A 19TH Century Canadian Time Capsule

Some History learned by Grace:

I’ve now shown the contents of the “Time Capsule” less the author’s main subject – The History of Nova Scotia. All of the historical information in the book was drawn from “ Haliburton’s History of Nova Scotia“, which was obviously the teacher’s favourite textbook: “She ought to make you read Haliburton’s History of Nova Scotia, Every Nova Scotian ought to read it.”

Chronological History ‘Taught’ in Little Grace or Scenes in Nova Scotia.
1497 – John & Sebastian Cabot sailed from Bristol with 300 men
1582 (86 years later) – Sir Humphrey Gilbert took possession of Newfoundland in the Queen Elizabeth’s name. On his return trip to England, his ship sank an all aboard perished.

1602 (20 years later)- Sir Humphrey’s brother – Sir John Gilbert came to America, but had died in the severe winter; Everyone that had come with him returned to England.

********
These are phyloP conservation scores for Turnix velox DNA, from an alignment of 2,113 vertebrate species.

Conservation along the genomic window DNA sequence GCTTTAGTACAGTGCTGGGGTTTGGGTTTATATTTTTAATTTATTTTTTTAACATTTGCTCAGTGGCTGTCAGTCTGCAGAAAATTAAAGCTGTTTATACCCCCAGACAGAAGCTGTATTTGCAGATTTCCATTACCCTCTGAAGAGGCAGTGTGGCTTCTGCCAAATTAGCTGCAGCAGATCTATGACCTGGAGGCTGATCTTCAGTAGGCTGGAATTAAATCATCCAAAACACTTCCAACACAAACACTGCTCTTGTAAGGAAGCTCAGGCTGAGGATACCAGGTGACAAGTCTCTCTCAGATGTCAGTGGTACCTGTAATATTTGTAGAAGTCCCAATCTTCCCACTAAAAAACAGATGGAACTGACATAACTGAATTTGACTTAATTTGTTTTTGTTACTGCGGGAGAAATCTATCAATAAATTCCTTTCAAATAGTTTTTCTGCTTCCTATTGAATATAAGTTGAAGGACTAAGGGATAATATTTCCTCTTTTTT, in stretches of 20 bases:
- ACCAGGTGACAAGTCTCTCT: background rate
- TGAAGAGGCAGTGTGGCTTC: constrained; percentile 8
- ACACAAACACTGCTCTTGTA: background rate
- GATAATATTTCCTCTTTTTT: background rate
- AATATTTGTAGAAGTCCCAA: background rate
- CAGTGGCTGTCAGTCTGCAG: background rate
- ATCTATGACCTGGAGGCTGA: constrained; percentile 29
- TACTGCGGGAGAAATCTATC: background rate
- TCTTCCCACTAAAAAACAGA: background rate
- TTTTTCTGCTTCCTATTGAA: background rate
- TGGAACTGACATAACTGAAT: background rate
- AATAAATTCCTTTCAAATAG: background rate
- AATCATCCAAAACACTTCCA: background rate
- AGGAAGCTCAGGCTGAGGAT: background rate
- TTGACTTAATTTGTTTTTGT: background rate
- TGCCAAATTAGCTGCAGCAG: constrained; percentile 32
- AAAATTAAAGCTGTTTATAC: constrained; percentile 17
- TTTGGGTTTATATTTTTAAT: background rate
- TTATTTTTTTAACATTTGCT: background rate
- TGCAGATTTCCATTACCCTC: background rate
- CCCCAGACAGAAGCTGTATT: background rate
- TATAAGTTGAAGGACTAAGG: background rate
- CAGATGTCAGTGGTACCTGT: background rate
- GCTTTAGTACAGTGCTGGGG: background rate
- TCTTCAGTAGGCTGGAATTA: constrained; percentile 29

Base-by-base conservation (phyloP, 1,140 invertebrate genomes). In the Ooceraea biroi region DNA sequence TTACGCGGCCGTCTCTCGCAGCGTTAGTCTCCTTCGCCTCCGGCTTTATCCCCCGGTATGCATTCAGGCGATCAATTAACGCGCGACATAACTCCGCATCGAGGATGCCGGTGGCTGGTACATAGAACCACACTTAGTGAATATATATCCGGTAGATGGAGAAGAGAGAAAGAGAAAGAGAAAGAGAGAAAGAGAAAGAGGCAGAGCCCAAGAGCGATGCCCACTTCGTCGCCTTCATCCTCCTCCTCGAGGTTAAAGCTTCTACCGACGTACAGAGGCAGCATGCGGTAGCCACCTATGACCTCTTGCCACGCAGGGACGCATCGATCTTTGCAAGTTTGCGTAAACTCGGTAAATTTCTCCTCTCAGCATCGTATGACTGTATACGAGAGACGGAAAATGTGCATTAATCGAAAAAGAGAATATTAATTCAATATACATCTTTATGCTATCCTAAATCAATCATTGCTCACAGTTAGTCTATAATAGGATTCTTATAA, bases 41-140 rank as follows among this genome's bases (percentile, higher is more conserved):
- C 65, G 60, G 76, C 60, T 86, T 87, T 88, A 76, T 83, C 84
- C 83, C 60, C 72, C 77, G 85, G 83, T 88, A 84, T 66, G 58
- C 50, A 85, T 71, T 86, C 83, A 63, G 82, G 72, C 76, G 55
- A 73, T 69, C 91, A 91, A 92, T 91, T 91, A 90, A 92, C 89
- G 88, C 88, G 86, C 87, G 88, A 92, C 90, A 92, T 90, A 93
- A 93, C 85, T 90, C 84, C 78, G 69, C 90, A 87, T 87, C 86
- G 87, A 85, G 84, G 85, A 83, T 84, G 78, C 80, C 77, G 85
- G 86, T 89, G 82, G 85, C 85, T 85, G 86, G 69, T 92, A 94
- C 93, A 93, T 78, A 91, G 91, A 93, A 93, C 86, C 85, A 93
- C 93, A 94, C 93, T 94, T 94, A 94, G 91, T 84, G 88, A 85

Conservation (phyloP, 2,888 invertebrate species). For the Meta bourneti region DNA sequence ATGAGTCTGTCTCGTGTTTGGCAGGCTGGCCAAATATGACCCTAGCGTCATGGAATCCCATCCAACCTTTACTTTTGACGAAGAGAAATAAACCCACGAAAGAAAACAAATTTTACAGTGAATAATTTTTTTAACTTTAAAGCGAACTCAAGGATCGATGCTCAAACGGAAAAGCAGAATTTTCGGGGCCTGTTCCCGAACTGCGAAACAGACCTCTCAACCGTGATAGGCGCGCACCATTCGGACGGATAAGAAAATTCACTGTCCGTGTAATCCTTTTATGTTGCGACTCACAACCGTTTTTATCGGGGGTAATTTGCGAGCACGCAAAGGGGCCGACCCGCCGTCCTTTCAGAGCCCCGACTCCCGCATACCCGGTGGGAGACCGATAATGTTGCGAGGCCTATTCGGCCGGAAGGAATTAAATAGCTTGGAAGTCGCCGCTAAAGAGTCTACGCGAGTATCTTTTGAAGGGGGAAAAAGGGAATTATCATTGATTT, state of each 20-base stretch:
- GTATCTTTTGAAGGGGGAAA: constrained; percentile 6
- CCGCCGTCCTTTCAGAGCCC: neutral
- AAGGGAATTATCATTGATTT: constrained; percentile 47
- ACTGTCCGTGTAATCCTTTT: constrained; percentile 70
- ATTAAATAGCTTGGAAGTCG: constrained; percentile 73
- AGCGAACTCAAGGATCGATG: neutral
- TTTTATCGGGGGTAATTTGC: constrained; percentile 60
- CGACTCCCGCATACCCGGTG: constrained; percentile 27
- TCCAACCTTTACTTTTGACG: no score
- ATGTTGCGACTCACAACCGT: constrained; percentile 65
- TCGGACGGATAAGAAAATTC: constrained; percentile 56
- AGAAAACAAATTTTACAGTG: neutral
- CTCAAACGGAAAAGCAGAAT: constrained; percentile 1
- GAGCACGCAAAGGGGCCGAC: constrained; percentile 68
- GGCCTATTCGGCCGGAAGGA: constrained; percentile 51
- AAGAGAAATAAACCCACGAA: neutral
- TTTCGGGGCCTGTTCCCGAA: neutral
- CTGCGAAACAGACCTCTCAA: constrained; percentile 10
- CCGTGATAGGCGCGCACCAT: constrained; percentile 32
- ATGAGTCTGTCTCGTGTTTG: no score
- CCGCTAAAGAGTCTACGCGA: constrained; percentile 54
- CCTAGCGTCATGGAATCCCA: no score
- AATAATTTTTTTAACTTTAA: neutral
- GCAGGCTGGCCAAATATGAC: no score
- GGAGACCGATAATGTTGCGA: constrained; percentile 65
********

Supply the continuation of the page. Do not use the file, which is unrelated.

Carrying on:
Between 1602-1613 A Marquis came from France with a ship full of convicts, landed on the Isle of Sable, where the convicts were deposited while the Marquis went to explore the coast of Nova Scotia. He encountered a storm and returned to France, stranding the convicts. Grace compares the convicts survival to the story of Robinson Crusoe. Seven years after being left on the island, twelve of the 40 convicts are returned to France.
Between 1609-1611 – DeMonts’ expedition under the authority of the King of France anchored in the Bay of St. Mary with Protestants and Catholics on board Immediate reaction of Grace “Were they English and Irish?” As it turned out they were all French, but this immediate connection to English/Irish problems seems rather familiar even 150 years later: The catholic priest named Daubre, while searching for his misplaced sword, gets lost in the woods, and a protestant member of the party is accused of murdering him. Sixteen days later the priest finds his way out of the woods. Demonts and Pontrincourt return to France before winter to get added supplies.